Third annual UMSL|Hack aims to educate

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Co-founder Mohamed Langi kicked off the hackathon at the opening ceremony on Friday. (Photo by August Jennewein)

Co-founder Mohamed Langi kicked off the hackathon at the opening ceremony on Friday. (Photo by August Jennewein)

If you had strolled through Express Scripts Hall and the Social Sciences & Business Building last weekend, you’d have noticed the classrooms filled with small groups of intensely working students.

All around them were the accoutrements of their trade: notes, computers, snacks, energy drinks and sleeping bags.

For 36 hours they hunkered down for UMSL|Hack: Show Me the Data, the third annual spring semester hackathon organized through the Department of Information Systems. The event began Friday evening with the announcement of five problem statements: campus safety; increasing volunteerism in St. Louis; fighting suicide and depression; informing voters on local issues; or freestyle, in which the developers designed their own problem.

Here “hack” is used in the spirit of increasing efficiency through developing new methods or solutions rather than in the unauthorized-system-break-in sense. The word hackathon, a portmanteau of hack and marathon, reflects the intensity of the challenge. Programmers worked to develop a complete application by 2 p.m. Sunday, when judging began.

Team Women Hack created a Tinder-inspired app pairing nonprofit organizations with volunteers – a “Volun-tinder.” From left: Nicole Gaehle and Karina Almeida were programming, Emily Koehler was project manager and Southern Illinois University Edwardsville student Jami Howell created their database. (Photo by Jessica Rogen)

Team Women Hack created a Tinder-inspired app pairing nonprofit organizations with volunteers – a “Volun-tinder.” From left: Nicole Gaehle and Karina Almeida were programming, Emily Koehler was project manager and Southern Illinois University Edwardsville student Jami Howell created their database. (Photo by Jessica Rogen)

In first place was team DattaOrDayta, which was comprised of developers Guy Goodpaster, Sami Abrahim, Ivan Romero, Pablo Romero and Violeta Valle. Second went to CareML: Drew Patel, Ryan Miller, Will Hamic, Ben Zimmerman and Jeffrey Su. Third was Cache4: Dave Schwarb, Naimke Dozier, Zahra Lambe and Epharra Mendoza.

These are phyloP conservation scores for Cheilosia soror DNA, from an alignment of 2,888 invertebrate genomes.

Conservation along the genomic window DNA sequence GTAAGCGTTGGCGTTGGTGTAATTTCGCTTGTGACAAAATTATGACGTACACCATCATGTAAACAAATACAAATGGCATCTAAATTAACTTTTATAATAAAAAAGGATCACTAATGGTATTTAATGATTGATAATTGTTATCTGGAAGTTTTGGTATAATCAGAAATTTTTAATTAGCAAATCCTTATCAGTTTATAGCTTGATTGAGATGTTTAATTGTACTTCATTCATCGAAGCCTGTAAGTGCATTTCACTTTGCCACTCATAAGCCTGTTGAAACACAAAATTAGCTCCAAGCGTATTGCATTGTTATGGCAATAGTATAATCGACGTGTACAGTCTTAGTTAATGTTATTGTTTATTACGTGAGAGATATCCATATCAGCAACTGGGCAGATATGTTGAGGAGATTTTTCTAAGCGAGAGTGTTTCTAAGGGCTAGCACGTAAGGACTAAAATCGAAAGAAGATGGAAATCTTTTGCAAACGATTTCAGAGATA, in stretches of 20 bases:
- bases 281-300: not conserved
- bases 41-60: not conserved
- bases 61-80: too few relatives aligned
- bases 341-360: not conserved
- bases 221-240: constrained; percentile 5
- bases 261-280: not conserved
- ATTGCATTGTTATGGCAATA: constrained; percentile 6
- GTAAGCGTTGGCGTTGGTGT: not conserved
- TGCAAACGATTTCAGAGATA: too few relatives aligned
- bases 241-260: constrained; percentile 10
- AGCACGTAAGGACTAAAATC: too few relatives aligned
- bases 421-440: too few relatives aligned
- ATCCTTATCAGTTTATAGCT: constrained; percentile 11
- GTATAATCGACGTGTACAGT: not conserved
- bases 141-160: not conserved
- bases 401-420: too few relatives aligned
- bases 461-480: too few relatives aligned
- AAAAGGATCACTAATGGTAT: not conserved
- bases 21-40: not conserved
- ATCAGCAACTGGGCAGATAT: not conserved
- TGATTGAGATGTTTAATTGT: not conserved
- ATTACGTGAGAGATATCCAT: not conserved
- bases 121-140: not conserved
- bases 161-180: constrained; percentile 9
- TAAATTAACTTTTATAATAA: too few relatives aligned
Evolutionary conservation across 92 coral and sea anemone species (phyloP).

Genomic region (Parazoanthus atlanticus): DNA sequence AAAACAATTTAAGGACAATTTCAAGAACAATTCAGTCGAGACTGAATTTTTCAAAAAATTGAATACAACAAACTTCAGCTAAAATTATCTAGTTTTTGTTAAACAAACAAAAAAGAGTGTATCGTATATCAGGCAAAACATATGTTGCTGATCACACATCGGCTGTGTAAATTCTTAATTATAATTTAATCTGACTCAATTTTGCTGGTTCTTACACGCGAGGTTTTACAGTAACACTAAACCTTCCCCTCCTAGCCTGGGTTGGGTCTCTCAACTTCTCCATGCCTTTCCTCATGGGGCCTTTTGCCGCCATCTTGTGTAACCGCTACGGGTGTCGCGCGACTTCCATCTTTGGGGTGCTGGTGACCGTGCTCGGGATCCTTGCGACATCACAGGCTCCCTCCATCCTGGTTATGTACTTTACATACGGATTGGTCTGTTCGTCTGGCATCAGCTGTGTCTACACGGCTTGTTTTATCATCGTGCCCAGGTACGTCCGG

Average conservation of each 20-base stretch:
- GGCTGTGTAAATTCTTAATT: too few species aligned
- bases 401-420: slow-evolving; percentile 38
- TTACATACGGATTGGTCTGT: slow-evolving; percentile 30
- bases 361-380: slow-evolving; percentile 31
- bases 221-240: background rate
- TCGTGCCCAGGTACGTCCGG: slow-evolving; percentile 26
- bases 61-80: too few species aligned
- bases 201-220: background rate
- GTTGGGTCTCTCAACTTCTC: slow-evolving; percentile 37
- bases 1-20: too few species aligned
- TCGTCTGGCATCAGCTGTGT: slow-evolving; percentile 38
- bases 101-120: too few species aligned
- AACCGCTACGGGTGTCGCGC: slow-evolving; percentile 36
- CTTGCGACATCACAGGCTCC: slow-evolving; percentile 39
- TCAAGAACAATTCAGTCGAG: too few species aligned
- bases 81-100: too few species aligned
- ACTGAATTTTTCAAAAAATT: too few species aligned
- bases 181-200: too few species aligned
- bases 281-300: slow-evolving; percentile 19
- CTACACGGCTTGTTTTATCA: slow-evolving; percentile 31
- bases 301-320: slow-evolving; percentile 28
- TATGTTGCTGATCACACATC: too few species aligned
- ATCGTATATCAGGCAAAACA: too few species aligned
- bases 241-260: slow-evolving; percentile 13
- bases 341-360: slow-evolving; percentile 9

The winning teams received college scholarships totaling $11,500, which was generated from Scholar Hack, a fundraising effort directed and seeded by UMSL|Hack co-founder Stuart Ashby.

The driving force behind the event was University of Missouri–St. Louis MBA student Mohamed Langi, who co-founded UMSL|Hack while working toward his information systems BS. After participating in GlobalHack VI, Langi was inspired to create a similar program at UMSL. Since the inaugural 2017 hackathon, Langi has grown participation from 60 to 120 hackers and expanded its reach beyond UMSL to students from area high schools, Saint Louis University, Washington University in St. Louis and more.

All this was possible thanks to Langi’s hustle.

This year, the graduate student raised $25,000, covering entry and food for participants as well as prizes for the first three teams. Sponsors included 1904labs, Centene Corporation, Mastercard, Express Scripts, Norton Staffing, Slalom and UMSL information systems.

“It’s just calling people, telling them the good intentions behind UMSL|Hack and why it is good for the community,” Langi said. “It was a lot harder when we first started because nobody knew what UMSL|Hack is, and now, it’s become easier. We actually had Express Scripts reach out to us saying they wanted to be a sponsor.”

“I really enjoy just creating something, working with my friends and making something that’s not part of a class,” said WUSTL student Hyunrae Kim. Kim (from left) along with Joel Ki and Shane Blair created WUSTL crime report data visualizations. (Photo by Jessica Rogen)

From left, Washington University students Shane Blair, Joel Ki and Hyunrae Kim create crime report data visualizations. “I really enjoy just creating something, working with my friends and making something that’s not part of a class,” Kim said. (Photo by Jessica Rogen)

Because UMSL|Hack’s goal is education, the organizers create problem statements that are achievable for entry-level programmers. To help the student developers, Langi arranged for 30 mentors to provide guidance on Saturday and Sunday.

“We create this environment for people who have the same interest in technology to learn, to communicate, to network with each other,” Langi said. “Our whole goal is to make sure that by Sunday everybody who has participated has learned something new, whether it be meeting other people, whether it be in the technology or whether it be soft skills from communicating at the event.”

In addition to the seven meals provided, Langi arranged for breaks with stand-up comedians, midnight video game face-offs and areas with board games, TV and music.

But hackathons aren’t all fun and games, and UMSL|Hack is no exception. Participants had the option to submit resumes along with their registration, and Langi passed those along to sponsors that had contributed at the Diamond ($8,000) level. Sponsors that had contributed at the Platinum ($5,000) level or higher received a list of all participants and had the option of sending recruiters to the event itself.

“Recruiters look at a hackathon almost like internship experience because they know what it takes,” Langi said. “There are people who have gotten jobs or internships just by showing up to UMSL|Hack. It benefits almost everybody that’s involved in it. The sponsors, the staff, the volunteers, the participants and UMSL itself. These hacks have been getting a lot of traction. Almost all the big schools have a hack on campus.”

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